Last week NARAL Pro-Choice Virginia, along with twelve other social justice organizations in Virginia that make up the Women’s Equality Coalition, announced their legislative agenda for 2016 to the General Assembly. All proposed legislation works to address the disparities in healthcare, safety, economic opportunity, and democratic participation that exist for women in Virginia and across the country.
Today I’m addressing a critical part of the agenda – the push for legislation that allows women to obtain a year supply of birth control at one time instead of the normal monthly pick-up.
After the Agenda was announced, a college intern from The Family Foundation, an extremist right-wing organization that prides itself on being the force behind anti-choice and anti-LGBTQ legislation in Virginia, wrote an article titled “New Front in War on Women: Having to Go to the Drug Store,” and yes, you can roll your eyes.
The intern described her experience with picking up prescription medications while being a college student, stating that trips to the pharmacy should be seen as “study breaks,” and mocked a student from Virginia Commonwealth University that spoke in front of the General Assembly about the difficulty her and her friends have getting to the pharmacy. Aside from assuming that all women have the same type of access as she does, the author misses several points:
First, not all college students have a car. Most colleges and universities, including William & Mary, don’t allow underclassman to have cars on campus and I would even say that a majority of my upperclassman friends don’t have cars for various reasons. When I was a freshman, I would have to find a friend with a car to take me to the pharmacy, since taking the bus round trip in Williamsburg, Virginia is a two-hour commitment that inevitably interferes with classes or other obligations, especially since there was usually only a three-day period I could pick up my prescription without missing a pill. As a student who is able to attend college because of financial aid, paying someone for gas and their time every month was an additional hardship.
Second, college students are not the only people that take birth control. Although the Family Foundation intern belittled college students who have a difficult time accessing birth control as not being “adults,” we must remember that there are plenty of adults who would benefit from a 12-month supply: the mother of three working 50+ hours a week, the woman who lives in rural Virginia where the closest pharmacy is an hour or more away, and so many more stories that we may not personally relate to but must work to ensure they are given the access to control their reproductive lives.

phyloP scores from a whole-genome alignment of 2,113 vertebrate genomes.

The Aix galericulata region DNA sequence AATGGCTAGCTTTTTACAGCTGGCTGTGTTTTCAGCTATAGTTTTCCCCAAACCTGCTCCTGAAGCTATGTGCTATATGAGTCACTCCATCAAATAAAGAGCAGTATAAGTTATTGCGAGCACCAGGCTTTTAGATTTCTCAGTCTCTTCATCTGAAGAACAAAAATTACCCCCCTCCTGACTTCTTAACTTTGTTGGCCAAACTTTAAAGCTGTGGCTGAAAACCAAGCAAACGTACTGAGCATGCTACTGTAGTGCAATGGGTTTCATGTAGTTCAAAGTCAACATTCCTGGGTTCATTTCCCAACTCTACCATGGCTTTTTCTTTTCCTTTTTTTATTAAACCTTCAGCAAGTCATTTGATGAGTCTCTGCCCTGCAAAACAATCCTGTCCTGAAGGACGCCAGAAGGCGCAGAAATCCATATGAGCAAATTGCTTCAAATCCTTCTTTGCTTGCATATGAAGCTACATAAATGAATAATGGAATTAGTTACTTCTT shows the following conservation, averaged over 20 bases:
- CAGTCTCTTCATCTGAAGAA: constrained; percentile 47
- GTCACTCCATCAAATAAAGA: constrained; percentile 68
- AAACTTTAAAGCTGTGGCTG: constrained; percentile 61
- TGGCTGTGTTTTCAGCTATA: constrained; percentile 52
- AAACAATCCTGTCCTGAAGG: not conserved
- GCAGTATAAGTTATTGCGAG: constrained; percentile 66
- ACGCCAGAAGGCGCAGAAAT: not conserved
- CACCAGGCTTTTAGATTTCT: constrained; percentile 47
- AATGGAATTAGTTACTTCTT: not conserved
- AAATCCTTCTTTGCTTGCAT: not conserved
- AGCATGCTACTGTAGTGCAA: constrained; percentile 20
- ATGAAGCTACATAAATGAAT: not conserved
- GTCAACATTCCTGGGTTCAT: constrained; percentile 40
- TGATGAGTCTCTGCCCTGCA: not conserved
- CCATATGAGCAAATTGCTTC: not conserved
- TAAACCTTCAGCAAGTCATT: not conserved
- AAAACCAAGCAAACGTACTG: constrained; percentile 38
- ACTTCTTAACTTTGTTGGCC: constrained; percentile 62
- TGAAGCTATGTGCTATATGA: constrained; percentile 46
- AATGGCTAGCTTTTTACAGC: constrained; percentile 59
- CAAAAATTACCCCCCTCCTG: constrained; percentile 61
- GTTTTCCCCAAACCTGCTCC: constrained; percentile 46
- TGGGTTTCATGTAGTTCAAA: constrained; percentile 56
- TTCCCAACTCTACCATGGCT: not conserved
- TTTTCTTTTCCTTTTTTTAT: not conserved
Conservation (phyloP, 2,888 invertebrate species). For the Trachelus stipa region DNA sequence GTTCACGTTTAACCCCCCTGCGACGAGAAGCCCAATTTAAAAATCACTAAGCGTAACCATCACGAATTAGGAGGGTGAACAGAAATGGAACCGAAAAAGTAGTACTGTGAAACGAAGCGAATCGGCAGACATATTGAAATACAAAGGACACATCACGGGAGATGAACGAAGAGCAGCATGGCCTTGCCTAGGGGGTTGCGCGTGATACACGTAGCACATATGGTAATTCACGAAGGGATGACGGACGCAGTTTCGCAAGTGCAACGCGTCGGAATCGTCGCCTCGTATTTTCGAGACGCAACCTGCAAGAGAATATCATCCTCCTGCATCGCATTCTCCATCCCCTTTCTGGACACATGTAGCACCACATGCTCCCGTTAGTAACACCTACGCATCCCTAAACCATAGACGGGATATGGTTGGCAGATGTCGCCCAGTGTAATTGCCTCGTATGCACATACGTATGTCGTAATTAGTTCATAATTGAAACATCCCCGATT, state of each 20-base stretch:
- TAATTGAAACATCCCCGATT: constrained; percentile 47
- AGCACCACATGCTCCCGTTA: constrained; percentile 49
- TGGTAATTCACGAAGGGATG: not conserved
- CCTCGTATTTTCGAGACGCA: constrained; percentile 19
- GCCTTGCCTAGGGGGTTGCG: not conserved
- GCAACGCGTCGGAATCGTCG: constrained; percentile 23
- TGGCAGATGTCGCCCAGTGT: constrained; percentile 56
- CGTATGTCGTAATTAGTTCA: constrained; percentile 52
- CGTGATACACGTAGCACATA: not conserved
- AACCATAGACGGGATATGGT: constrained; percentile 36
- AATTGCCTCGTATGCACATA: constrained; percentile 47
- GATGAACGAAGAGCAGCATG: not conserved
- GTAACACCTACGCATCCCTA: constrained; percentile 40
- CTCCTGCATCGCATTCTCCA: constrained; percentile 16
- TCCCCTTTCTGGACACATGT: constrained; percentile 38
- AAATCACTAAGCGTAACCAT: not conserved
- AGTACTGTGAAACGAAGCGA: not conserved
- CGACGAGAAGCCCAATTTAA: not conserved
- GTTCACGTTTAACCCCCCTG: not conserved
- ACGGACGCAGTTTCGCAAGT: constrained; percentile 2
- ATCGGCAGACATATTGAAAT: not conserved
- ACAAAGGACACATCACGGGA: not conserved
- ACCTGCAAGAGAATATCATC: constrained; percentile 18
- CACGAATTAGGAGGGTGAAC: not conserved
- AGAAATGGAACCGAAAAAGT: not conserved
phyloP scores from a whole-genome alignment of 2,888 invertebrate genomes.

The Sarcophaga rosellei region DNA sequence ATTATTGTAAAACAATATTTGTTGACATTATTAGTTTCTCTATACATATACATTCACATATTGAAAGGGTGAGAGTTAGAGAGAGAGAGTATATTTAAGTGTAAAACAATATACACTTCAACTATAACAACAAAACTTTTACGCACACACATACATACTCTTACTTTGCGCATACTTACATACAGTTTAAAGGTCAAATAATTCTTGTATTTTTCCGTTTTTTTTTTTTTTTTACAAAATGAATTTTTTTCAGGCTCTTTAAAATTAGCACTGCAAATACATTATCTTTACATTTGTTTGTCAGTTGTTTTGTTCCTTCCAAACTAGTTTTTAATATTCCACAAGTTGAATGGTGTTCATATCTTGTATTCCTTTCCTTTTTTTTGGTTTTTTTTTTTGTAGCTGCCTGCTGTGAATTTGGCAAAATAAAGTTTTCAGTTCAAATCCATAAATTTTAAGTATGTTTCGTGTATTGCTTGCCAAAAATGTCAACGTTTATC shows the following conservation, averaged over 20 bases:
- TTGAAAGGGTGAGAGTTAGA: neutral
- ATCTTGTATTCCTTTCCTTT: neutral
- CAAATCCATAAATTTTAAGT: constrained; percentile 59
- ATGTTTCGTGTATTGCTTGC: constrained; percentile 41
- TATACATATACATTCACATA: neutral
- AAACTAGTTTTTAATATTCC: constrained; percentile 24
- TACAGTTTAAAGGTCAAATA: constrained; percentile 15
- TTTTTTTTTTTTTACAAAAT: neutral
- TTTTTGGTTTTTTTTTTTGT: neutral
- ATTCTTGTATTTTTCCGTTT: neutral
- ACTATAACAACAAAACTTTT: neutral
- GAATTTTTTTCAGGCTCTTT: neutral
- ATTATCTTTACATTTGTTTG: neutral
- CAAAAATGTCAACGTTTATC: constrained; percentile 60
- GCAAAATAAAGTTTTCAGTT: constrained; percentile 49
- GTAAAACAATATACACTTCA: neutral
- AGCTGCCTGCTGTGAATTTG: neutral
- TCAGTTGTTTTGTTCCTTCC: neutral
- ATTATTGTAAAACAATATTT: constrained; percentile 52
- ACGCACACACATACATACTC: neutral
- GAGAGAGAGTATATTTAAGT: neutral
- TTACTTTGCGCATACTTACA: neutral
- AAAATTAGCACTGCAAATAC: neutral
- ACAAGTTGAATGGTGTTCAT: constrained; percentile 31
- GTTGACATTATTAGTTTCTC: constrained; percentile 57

Lastly, and maybe most importantly, increased access to birth control is a positive thing! A study published in the Journal of Obstetrics & Gynecology found that women who had a 12-month supply of birth control were less likely to get pregnant and less likely to have an abortion when compared to women who had a monthly supply. A similar study out of the University of California at San Francisco found that working women who relied on public programs for their contraception were 30% less likely to have an unintended pregnancy and 46% less likely to have an abortion when granted access to year-long prescription versus the normal one- or three- month supply.
Making a one-year supply of birth control a state and national standard would expand access to contraception, close existing gaps in access that disproportionately affect marginalized communities, and decrease the number of unintended pregnancies and abortions that financially and sometimes emotionally burden women. Why would we not advocate for something like that? It’s clear that the Family Foundation isn’t in the business of making adults, but instead controlling the lives of Virginia women – we are not going to stand for it. Join me in fighting for reproductive justice for all Virginians by supporting the 2016 Women’s Equality Agenda.
William and Mary Campus Representative